– In conversation with Claudia Dreifus, NYTimes
Cornelia Bargmann, a neurobiologist at Rockefeller University in New York, studies how genes interact with neurons to create behavior. Two years ago, President Obama named Dr. Bargmann, who is known as Cori, a co-chairwoman of the advisory commission for the Brain Initiative, which he has described as “giving scientists the tools they need to get a dynamic picture of the brain in action.”
I spoke with Dr. Bargmann, 53, for two hours at the Manhattan apartment she shares with her husband, Dr. Richard Axel, a neuroscientist at Columbia University. Our interview has been edited and condensed.
Q. As an M.I.T. graduate student, you made a discovery that ultimately led to the breast cancer drug Herceptin. How did it happen?
A. What I did was discover a mutated gene that triggered an obscure cancer in rats. Afterwards, it was discovered — by others — that this same gene is also altered in human breast cancers.
Since our work in the rat cancer showed that the immune system could attack the product of this gene, Genentech developed a way to deploy the immune system. That’s Herceptin. It is an antibody against the gene that sits on the surface of a cancer cell. It can attack the cancer cell growing because of that gene.
Q. Currently, you spend your time trying to understand the nervous system of a tiny worm, C. elegans. Why do you study this worm?
A . Well, the reason is this: Understanding the human brain is a great and complex problem. To solve the brain’s mysteries, you often have to break a problem down to a simpler form.
Your brain has 86 billion nerve cells, and in any mental process, millions of them are engaged. Information is sweeping across these millions of neurons. With present technology, it’s impossible to study that process at the level of detail and speed you would want.
Now, about 25 years ago when I was transitioning from cancer biology to neuroscience, this little worm’s brain had just been mapped — every connection between every nerve cell and the brain. That’s roughly 7,000 connections and 300 neurons. You could look at a brain cell — which you could see because the creature is transparent — and say, “I know what that cell does. I know what it’s connected to. I know what genes it expresses.” For a researcher, that’s a lot.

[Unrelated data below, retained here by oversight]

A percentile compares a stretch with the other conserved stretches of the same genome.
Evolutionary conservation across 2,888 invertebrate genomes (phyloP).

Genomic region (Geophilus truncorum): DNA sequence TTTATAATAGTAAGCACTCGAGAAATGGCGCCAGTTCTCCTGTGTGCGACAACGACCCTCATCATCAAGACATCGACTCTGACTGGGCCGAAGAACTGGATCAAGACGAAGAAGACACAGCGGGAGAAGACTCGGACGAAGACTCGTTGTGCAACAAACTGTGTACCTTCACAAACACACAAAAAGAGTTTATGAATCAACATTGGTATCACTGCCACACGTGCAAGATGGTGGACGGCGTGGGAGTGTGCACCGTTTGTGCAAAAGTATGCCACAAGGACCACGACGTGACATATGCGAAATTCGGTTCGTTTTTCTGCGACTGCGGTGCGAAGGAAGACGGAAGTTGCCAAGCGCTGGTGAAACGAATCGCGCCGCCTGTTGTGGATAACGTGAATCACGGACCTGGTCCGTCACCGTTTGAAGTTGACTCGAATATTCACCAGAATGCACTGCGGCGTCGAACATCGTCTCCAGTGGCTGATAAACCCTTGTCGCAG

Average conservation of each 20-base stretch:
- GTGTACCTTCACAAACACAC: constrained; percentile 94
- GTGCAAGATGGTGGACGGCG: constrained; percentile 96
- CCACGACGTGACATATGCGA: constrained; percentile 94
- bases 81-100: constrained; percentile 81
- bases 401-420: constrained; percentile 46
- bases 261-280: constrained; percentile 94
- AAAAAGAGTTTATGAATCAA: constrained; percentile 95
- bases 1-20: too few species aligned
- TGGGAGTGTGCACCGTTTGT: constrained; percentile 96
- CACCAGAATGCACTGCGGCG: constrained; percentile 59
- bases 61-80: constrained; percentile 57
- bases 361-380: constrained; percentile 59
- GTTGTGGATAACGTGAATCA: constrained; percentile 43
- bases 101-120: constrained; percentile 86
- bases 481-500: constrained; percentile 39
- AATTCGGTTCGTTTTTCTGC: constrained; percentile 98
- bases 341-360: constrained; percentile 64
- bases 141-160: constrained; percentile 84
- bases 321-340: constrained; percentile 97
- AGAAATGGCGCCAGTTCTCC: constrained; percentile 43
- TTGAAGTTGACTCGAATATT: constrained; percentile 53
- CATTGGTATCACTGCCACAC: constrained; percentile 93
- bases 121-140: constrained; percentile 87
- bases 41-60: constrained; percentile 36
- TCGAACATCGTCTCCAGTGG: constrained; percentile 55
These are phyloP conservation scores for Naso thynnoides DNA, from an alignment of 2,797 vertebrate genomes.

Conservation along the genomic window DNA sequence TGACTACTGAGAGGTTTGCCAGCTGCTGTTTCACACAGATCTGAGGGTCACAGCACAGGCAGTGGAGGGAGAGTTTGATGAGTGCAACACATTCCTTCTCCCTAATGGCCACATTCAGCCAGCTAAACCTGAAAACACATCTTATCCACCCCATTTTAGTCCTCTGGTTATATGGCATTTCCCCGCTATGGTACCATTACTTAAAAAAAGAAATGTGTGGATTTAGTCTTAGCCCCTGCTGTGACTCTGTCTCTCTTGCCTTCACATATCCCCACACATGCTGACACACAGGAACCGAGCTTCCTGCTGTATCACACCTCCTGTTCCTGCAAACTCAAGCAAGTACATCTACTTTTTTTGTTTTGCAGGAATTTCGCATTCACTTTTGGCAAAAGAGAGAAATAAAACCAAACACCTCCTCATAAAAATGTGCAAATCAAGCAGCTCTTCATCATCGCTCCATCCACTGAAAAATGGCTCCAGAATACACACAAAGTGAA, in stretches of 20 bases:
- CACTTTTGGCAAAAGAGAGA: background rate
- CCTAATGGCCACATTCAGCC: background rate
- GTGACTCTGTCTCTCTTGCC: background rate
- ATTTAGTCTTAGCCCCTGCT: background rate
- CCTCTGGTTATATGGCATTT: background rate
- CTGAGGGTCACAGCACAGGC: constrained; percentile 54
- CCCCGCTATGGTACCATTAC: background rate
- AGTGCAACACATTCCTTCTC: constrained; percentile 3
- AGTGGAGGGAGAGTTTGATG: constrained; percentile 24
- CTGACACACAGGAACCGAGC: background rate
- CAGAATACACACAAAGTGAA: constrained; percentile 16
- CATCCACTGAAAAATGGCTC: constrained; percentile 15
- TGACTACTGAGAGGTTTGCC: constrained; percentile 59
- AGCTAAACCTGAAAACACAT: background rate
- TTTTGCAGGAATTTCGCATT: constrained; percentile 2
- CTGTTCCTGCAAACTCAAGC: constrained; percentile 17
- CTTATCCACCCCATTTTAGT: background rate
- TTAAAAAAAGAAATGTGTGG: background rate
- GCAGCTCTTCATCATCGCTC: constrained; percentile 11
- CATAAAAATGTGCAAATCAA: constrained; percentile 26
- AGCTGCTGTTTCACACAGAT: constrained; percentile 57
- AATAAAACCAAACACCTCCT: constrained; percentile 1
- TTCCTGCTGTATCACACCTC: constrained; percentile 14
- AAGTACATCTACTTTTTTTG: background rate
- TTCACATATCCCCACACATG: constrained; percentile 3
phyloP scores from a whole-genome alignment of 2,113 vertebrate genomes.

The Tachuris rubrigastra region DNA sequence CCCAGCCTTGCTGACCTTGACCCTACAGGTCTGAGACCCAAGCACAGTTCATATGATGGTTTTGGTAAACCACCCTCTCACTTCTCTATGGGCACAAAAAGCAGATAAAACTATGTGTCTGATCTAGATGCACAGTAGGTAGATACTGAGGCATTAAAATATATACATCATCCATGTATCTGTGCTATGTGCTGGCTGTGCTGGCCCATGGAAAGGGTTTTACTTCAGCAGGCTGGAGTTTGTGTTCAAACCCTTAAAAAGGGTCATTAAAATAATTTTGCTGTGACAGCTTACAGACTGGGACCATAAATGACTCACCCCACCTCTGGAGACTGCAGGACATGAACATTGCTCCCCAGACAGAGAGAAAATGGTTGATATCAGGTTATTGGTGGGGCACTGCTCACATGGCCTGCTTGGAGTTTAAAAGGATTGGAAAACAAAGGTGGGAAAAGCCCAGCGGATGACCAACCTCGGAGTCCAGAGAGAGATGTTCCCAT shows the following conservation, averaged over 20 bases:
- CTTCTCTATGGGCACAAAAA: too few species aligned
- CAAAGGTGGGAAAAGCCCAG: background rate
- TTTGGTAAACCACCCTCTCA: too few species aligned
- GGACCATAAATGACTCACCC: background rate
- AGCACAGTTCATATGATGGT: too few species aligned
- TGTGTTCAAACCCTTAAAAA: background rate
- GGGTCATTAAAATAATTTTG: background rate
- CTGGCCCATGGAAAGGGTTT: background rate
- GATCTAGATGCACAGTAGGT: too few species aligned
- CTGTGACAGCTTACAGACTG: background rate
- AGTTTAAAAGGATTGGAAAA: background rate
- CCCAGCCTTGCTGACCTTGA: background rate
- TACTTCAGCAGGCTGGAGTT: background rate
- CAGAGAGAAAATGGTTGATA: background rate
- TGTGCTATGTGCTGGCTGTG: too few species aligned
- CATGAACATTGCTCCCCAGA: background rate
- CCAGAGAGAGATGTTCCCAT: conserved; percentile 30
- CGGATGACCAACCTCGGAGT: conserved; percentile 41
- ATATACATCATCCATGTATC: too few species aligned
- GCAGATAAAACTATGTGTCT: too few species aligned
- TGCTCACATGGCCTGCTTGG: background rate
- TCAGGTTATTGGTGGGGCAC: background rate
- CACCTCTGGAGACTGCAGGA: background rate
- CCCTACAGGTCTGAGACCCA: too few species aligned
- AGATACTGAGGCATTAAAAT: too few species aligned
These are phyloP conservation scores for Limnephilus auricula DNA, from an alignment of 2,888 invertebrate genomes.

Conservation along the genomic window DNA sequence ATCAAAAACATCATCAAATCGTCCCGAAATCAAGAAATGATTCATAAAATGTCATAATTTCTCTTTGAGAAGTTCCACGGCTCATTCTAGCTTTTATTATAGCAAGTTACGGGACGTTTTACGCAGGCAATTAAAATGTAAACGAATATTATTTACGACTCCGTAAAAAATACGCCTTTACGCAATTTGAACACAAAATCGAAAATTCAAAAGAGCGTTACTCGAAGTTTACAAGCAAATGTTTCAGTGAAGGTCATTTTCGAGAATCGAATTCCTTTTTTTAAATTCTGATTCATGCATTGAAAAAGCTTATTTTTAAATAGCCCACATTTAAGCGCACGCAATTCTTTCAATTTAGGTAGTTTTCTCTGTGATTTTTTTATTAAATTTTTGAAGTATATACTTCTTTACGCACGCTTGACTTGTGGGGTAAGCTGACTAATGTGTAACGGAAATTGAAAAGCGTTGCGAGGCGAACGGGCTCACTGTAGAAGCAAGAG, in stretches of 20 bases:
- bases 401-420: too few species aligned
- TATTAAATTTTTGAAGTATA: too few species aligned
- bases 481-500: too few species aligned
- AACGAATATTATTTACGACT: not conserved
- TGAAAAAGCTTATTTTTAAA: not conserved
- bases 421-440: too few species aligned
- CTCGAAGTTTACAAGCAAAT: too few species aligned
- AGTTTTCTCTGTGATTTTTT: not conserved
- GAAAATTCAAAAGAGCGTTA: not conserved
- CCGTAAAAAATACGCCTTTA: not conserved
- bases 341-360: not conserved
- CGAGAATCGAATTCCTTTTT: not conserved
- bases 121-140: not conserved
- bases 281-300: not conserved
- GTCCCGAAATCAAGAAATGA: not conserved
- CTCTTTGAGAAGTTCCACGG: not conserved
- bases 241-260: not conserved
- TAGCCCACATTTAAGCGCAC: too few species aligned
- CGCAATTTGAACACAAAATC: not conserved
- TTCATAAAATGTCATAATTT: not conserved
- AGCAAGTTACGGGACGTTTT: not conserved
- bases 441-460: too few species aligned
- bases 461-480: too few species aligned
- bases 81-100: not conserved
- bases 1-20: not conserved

Q. But is a simple worm really an appropriate model for studying the human brain?
A. Most of what we know about the human nervous system, we have learned from simpler animals. The most famous animal in neuroscience is the squid because it has these huge nerves that enabled people to understand the basis of the electrical transmission of information.
In fact, one of the biggest surprises in modern biology is that the genes are not that different between the different animals. Almost every gene we are interested in with humans is recognizable in a mouse. Most are recognizable in a worm or in a fly.
Q. So what have you learned from your worm?
A. In 1993, we did an experiment showing that worms could smell. This wasn’t known before. Our next experiment, I think the most important my lab did, is that we made a worm neuron smell an odor it had never smelled before, and we made the animal completely change its opinion of that odor by doing that.